Abstract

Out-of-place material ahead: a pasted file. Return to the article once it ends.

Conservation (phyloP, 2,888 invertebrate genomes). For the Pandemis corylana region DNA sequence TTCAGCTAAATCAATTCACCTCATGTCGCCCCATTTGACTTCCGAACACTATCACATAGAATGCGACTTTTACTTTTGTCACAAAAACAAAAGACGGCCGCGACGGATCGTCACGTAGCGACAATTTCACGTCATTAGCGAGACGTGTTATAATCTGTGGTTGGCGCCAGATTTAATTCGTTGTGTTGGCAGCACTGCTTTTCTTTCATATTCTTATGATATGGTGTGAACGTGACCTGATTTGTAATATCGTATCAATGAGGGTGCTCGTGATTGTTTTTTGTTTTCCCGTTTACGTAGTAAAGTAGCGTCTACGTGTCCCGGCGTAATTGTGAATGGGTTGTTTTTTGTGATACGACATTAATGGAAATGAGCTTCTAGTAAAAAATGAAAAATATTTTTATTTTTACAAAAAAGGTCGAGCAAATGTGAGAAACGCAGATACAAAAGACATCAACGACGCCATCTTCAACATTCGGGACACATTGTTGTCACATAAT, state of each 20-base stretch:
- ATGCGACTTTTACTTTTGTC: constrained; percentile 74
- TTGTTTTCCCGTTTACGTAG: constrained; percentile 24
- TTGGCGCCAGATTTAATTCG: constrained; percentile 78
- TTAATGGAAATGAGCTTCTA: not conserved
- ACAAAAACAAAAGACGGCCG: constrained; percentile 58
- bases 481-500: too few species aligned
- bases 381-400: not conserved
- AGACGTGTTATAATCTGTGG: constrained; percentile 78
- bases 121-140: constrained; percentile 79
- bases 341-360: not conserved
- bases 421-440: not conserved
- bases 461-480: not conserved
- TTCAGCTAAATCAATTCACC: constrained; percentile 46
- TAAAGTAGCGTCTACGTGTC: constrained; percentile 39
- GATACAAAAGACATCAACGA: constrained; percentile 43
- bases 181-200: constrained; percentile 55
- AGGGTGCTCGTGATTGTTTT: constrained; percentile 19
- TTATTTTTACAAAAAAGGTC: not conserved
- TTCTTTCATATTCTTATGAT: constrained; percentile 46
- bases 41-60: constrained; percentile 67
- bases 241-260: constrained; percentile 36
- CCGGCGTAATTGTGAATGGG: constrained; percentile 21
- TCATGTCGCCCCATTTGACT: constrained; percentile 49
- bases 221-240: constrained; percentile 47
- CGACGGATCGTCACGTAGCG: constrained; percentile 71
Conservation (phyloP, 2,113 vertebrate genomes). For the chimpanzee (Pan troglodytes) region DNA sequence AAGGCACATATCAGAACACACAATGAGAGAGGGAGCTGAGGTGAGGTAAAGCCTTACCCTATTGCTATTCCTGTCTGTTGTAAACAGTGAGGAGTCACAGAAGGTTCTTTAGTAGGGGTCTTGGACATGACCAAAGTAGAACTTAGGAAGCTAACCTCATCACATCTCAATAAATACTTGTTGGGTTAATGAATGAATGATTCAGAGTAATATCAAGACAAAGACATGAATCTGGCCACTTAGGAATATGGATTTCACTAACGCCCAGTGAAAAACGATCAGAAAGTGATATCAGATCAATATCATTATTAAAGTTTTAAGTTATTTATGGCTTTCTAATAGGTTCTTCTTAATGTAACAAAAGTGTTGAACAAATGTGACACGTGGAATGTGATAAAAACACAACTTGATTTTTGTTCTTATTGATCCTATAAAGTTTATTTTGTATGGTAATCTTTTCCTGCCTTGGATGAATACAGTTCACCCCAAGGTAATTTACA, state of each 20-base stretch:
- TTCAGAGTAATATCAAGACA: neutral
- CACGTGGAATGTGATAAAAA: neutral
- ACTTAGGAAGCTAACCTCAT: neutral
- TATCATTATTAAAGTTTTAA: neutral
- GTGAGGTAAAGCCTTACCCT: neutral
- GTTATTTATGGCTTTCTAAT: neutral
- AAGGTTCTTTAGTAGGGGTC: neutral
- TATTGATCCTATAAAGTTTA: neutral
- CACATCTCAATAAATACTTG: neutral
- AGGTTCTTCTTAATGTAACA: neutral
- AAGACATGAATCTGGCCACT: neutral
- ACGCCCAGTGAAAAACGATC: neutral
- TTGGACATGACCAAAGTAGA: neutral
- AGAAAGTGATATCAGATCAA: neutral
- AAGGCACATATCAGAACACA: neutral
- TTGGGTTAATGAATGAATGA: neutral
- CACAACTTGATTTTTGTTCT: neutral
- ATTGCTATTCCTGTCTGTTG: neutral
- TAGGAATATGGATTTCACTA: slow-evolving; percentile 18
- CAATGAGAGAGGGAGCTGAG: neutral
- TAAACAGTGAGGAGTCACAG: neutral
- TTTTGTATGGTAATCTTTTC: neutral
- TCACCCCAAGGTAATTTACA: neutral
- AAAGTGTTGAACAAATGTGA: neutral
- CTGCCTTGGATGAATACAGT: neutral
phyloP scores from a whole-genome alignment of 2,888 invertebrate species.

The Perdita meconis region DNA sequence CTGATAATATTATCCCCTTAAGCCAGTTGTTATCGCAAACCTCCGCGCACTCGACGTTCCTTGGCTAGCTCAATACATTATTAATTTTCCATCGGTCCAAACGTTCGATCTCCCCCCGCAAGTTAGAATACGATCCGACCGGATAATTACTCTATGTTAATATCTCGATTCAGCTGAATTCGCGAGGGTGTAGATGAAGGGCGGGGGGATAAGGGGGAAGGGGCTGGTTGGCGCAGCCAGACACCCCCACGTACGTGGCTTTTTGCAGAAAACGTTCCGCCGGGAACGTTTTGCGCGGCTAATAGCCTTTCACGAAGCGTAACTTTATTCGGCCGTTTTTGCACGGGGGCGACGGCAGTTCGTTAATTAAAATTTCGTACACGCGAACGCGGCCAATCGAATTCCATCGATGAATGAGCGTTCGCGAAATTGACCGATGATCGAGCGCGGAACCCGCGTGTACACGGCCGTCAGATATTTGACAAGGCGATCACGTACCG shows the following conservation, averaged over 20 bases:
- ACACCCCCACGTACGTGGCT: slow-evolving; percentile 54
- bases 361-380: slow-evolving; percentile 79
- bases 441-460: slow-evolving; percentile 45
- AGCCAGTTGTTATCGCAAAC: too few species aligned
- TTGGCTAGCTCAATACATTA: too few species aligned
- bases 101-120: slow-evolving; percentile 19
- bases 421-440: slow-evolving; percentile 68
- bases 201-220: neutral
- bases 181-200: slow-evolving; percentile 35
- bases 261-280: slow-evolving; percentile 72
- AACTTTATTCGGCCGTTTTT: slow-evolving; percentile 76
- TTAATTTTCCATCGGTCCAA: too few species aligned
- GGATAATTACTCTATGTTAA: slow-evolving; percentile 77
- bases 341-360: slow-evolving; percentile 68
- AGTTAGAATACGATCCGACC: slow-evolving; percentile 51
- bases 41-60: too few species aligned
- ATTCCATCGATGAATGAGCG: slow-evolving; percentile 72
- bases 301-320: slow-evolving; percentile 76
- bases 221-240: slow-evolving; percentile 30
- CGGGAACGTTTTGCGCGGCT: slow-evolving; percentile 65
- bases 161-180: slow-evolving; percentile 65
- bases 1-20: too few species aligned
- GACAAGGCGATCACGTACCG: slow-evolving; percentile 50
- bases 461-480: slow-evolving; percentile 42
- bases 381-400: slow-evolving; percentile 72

The biological machinery of evolution can itself be subject to natural selection. Several mechanisms have been proposed through which this can happen. Here we argue that one of these—lineage selection—becomes a strong selective force when the time scale of fixation in the population is comparable to the time scale of adaptation. This implies that lineage selection will be enhanced by anything that slows down fixation; in particular, we expect its effects to be strong when populations are very large and when spatial diffusion is limited. To demonstrate this we construct a simple model of a spatially structured population evolving on a fixed, but infinite, fitness landscape. This landscape consists of a smooth, evolvable path surrounded by rugged local peaks. Our model exhibits an extremely strong dependence on population size: as its size is increased the population evolves along the smooth path, avoiding local peaks, for exponentially longer times. These results suggest that selection for evolvability might become an increasingly important force as we consider larger spatiotemporal scales, and in particular that it might help to explain the evolution of the modern cellular architecture from some previous, less evolvable state.

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